Analysis of Toxins in Follicle Fluid
Environmental pollutants might be jointly responsible for increase of infertility among women. Especially endocrin active substances seem to be of particular importance. These substances are chemicals which interfere with the physiological system of humans and animals. They have a negative impact on the endocrine system and disturb the functions of organs whose hormones regulate the male and female reproductive system.
It is known that exposition to these chemicals lead to subfertility, infertility, raised abortions, birth defects and ovarian malfunction.
Additionally it was shown that human embryos have a decreased cleavage rate after IVF when developing from oocytes with elevated concentrations of environmental pollutants.
In this study the main focus concentrates on Nonylphenols (NP). Follicular fluids of women with subfertility will be analyzed by a newly developed principle including HPLC and NMR-Spectroscopy. This enables quantitative and qualitative analysis of enantiomers of NP.
The results will allow risk estimations for several endocrine active substances, especially NP.
Additionally conclusions concerning the correlation between thes substances and subfertility can be drawn.
Environmental Exposure to Harmful Algae and Toxins
|Official Title:||Analysis of Toxins in Follicle Fluid From Women With Unfulfilled Pregnancy|
- Pregnancy [ Time Frame: 14 days after ICSI treatment ]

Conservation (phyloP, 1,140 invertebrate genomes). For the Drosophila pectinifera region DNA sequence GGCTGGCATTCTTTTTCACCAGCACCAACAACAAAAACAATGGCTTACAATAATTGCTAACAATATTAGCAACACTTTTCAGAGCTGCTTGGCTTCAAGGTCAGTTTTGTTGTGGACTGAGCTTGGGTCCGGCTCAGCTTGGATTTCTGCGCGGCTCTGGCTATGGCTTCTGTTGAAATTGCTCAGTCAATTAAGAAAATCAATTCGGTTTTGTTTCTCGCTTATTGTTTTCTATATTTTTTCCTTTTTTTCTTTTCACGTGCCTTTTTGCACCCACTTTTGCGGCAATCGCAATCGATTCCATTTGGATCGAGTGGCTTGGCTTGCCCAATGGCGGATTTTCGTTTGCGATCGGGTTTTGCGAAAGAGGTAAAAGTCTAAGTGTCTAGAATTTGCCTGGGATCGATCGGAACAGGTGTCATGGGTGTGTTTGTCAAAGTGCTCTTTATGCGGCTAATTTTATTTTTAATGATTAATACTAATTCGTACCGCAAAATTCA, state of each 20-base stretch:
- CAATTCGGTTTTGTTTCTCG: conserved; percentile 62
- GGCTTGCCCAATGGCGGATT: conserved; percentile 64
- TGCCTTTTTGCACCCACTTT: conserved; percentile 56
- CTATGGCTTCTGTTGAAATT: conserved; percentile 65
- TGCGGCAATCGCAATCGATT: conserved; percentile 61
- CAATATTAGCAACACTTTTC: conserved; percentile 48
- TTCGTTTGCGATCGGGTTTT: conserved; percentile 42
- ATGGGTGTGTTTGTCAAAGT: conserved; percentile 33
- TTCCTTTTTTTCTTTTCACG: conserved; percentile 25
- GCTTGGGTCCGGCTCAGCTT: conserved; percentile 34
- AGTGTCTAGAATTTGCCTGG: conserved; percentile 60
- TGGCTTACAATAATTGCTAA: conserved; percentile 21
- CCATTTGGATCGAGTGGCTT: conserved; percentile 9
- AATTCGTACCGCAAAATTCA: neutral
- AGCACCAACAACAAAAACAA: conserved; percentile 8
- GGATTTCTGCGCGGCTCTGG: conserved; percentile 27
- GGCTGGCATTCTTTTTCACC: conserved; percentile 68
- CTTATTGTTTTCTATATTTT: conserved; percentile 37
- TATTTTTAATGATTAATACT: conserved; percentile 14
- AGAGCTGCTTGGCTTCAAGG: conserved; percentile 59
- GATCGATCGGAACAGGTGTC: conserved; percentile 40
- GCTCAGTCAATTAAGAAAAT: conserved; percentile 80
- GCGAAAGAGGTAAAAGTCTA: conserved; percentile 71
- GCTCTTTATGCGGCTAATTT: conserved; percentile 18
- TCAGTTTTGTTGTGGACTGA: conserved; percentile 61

Biospecimen Retention: Samples Without DNA
|Study Start Date:||August 2015|
|Estimated Study Completion Date:||May 2017|
|Estimated Primary Completion Date:||March 2017 (Final data collection date for primary outcome measure)|
ICSI treatment because of male subfertility
Exposure to environmental toxins may be responsible for female infertility. In particular substances known as endocrine disrupting chemicals (EDCs) may play a crucial role. These environmental toxins are either synthetic chemicals used in industry, agriculture or pharmacy, or natural chemicals found in food. Thus, exposure to EDCs can occur at different ways, e.g. drinking of contaminated water, breathing of contaminated air, or simple food intake. Despite most EDCs exhibit a long half-life, continuous accumulation of endocrine active substances will occur globally. In addition, low water-solubility and extremely high lipid-solubility promoted the accumulation within the human organism.
Consequently, EDCs may harm human health. It is known that EDCs lead to the disruption of the physiological system and that endocrine active substances interfere with the endocrine homeostasis. Moreover, EDCs alter organs that regulate male and female hormonal regulation crucial for reproduction fitness. Sterility and infertility, dysfunctional ovaries and an increased risk of abortions are discussed as critical consequences of EDC exposure.
It was shown that some endocrine active substances are present in the follicle fluid of women with unfilled pregnancy. Oocytes from follicles with an increased concentration of environmental toxins exhibit a reduced developmental potential. Additionally, women with an increased level of the EDC Bisphenol A tend to exhibit an increased risk of aborts.